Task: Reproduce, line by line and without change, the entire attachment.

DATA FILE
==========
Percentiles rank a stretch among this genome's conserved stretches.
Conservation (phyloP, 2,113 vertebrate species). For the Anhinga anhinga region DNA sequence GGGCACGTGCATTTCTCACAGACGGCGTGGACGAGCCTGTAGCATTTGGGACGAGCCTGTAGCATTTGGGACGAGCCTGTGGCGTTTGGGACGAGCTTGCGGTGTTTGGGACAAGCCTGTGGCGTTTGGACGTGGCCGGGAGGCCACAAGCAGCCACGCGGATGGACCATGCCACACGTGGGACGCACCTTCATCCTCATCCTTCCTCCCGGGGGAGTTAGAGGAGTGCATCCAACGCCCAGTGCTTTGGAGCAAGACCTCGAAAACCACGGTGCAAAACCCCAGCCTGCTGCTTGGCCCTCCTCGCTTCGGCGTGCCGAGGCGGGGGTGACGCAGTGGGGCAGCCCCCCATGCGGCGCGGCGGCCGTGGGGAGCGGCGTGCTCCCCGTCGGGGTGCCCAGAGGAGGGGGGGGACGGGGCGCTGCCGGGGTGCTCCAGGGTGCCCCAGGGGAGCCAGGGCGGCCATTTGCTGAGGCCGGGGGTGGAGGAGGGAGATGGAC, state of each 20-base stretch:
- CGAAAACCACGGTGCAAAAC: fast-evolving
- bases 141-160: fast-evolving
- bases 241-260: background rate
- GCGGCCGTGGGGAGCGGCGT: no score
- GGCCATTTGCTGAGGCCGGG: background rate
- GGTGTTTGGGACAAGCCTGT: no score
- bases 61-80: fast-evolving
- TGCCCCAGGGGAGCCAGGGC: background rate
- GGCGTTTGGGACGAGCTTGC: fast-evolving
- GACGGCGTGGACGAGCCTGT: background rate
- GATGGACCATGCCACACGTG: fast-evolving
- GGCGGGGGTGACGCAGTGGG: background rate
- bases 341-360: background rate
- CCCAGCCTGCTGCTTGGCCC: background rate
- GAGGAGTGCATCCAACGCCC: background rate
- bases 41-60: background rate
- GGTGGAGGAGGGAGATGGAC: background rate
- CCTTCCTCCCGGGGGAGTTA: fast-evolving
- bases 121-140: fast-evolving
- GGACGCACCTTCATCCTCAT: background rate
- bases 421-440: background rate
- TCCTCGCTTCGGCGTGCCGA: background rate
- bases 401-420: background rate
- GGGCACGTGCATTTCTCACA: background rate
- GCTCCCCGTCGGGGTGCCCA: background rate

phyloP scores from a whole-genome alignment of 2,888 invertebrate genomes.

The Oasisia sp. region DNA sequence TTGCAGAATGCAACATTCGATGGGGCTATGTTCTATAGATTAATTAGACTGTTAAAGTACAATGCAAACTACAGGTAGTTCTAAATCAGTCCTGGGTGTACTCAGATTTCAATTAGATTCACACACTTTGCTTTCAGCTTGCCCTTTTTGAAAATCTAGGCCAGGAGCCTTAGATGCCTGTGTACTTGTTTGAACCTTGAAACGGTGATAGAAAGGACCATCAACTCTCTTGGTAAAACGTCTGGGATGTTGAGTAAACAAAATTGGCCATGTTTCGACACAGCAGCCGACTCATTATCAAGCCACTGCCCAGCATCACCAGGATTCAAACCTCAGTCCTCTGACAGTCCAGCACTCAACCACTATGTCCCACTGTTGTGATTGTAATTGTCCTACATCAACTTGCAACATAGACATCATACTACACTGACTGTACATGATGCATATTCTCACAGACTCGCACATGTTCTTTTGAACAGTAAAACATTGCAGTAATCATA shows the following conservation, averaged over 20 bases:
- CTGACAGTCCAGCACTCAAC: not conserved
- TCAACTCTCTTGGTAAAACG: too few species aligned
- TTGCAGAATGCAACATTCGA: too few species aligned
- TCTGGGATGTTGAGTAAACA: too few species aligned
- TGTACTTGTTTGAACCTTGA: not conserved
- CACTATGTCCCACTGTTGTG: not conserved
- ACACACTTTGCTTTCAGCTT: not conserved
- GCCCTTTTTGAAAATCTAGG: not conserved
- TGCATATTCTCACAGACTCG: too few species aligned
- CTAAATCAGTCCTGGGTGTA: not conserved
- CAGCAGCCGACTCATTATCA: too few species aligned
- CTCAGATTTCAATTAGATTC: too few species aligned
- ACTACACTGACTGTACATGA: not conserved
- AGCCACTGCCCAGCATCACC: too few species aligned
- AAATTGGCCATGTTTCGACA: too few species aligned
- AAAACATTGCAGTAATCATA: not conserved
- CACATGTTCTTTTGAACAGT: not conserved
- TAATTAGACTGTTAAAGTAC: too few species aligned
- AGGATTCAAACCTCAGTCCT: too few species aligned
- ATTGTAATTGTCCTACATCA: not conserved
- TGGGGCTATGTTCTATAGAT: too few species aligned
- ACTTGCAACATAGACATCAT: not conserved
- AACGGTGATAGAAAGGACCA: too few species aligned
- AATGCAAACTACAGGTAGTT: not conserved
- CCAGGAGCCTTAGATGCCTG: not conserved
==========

Percentiles rank a stretch among this genome's conserved stretches.
Conservation (phyloP, 2,113 vertebrate species). For the Anhinga anhinga region DNA sequence GGGCACGTGCATTTCTCACAGACGGCGTGGACGAGCCTGTAGCATTTGGGACGAGCCTGTAGCATTTGGGACGAGCCTGTGGCGTTTGGGACGAGCTTGCGGTGTTTGGGACAAGCCTGTGGCGTTTGGACGTGGCCGGGAGGCCACAAGCAGCCACGCGGATGGACCATGCCACACGTGGGACGCACCTTCATCCTCATCCTTCCTCCCGGGGGAGTTAGAGGAGTGCATCCAACGCCCAGTGCTTTGGAGCAAGACCTCGAAAACCACGGTGCAAAACCCCAGCCTGCTGCTTGGCCCTCCTCGCTTCGGCGTGCCGAGGCGGGGGTGACGCAGTGGGGCAGCCCCCCATGCGGCGCGGCGGCCGTGGGGAGCGGCGTGCTCCCCGTCGGGGTGCCCAGAGGAGGGGGGGGACGGGGCGCTGCCGGGGTGCTCCAGGGTGCCCCAGGGGAGCCAGGGCGGCCATTTGCTGAGGCCGGGGGTGGAGGAGGGAGATGGAC, state of each 20-base stretch:
- CGAAAACCACGGTGCAAAAC: fast-evolving
- bases 141-160: fast-evolving
- bases 241-260: background rate
- GCGGCCGTGGGGAGCGGCGT: no score
- GGCCATTTGCTGAGGCCGGG: background rate
- GGTGTTTGGGACAAGCCTGT: no score
- bases 61-80: fast-evolving
- TGCCCCAGGGGAGCCAGGGC: background rate
- GGCGTTTGGGACGAGCTTGC: fast-evolving
- GACGGCGTGGACGAGCCTGT: background rate
- GATGGACCATGCCACACGTG: fast-evolving
- GGCGGGGGTGACGCAGTGGG: background rate
- bases 341-360: background rate
- CCCAGCCTGCTGCTTGGCCC: background rate
- GAGGAGTGCATCCAACGCCC: background rate
- bases 41-60: background rate
- GGTGGAGGAGGGAGATGGAC: background rate
- CCTTCCTCCCGGGGGAGTTA: fast-evolving
- bases 121-140: fast-evolving
- GGACGCACCTTCATCCTCAT: background rate
- bases 421-440: background rate
- TCCTCGCTTCGGCGTGCCGA: background rate
- bases 401-420: background rate
- GGGCACGTGCATTTCTCACA: background rate
- GCTCCCCGTCGGGGTGCCCA: background rate

phyloP scores from a whole-genome alignment of 2,888 invertebrate genomes.

The Oasisia sp. region DNA sequence TTGCAGAATGCAACATTCGATGGGGCTATGTTCTATAGATTAATTAGACTGTTAAAGTACAATGCAAACTACAGGTAGTTCTAAATCAGTCCTGGGTGTACTCAGATTTCAATTAGATTCACACACTTTGCTTTCAGCTTGCCCTTTTTGAAAATCTAGGCCAGGAGCCTTAGATGCCTGTGTACTTGTTTGAACCTTGAAACGGTGATAGAAAGGACCATCAACTCTCTTGGTAAAACGTCTGGGATGTTGAGTAAACAAAATTGGCCATGTTTCGACACAGCAGCCGACTCATTATCAAGCCACTGCCCAGCATCACCAGGATTCAAACCTCAGTCCTCTGACAGTCCAGCACTCAACCACTATGTCCCACTGTTGTGATTGTAATTGTCCTACATCAACTTGCAACATAGACATCATACTACACTGACTGTACATGATGCATATTCTCACAGACTCGCACATGTTCTTTTGAACAGTAAAACATTGCAGTAATCATA shows the following conservation, averaged over 20 bases:
- CTGACAGTCCAGCACTCAAC: not conserved
- TCAACTCTCTTGGTAAAACG: too few species aligned
- TTGCAGAATGCAACATTCGA: too few species aligned
- TCTGGGATGTTGAGTAAACA: too few species aligned
- TGTACTTGTTTGAACCTTGA: not conserved
- CACTATGTCCCACTGTTGTG: not conserved
- ACACACTTTGCTTTCAGCTT: not conserved
- GCCCTTTTTGAAAATCTAGG: not conserved
- TGCATATTCTCACAGACTCG: too few species aligned
- CTAAATCAGTCCTGGGTGTA: not conserved
- CAGCAGCCGACTCATTATCA: too few species aligned
- CTCAGATTTCAATTAGATTC: too few species aligned
- ACTACACTGACTGTACATGA: not conserved
- AGCCACTGCCCAGCATCACC: too few species aligned
- AAATTGGCCATGTTTCGACA: too few species aligned
- AAAACATTGCAGTAATCATA: not conserved
- CACATGTTCTTTTGAACAGT: not conserved
- TAATTAGACTGTTAAAGTAC: too few species aligned
- AGGATTCAAACCTCAGTCCT: too few species aligned
- ATTGTAATTGTCCTACATCA: not conserved
- TGGGGCTATGTTCTATAGAT: too few species aligned
- ACTTGCAACATAGACATCAT: not conserved
- AACGGTGATAGAAAGGACCA: too few species aligned
- AATGCAAACTACAGGTAGTT: not conserved
- CCAGGAGCCTTAGATGCCTG: not conserved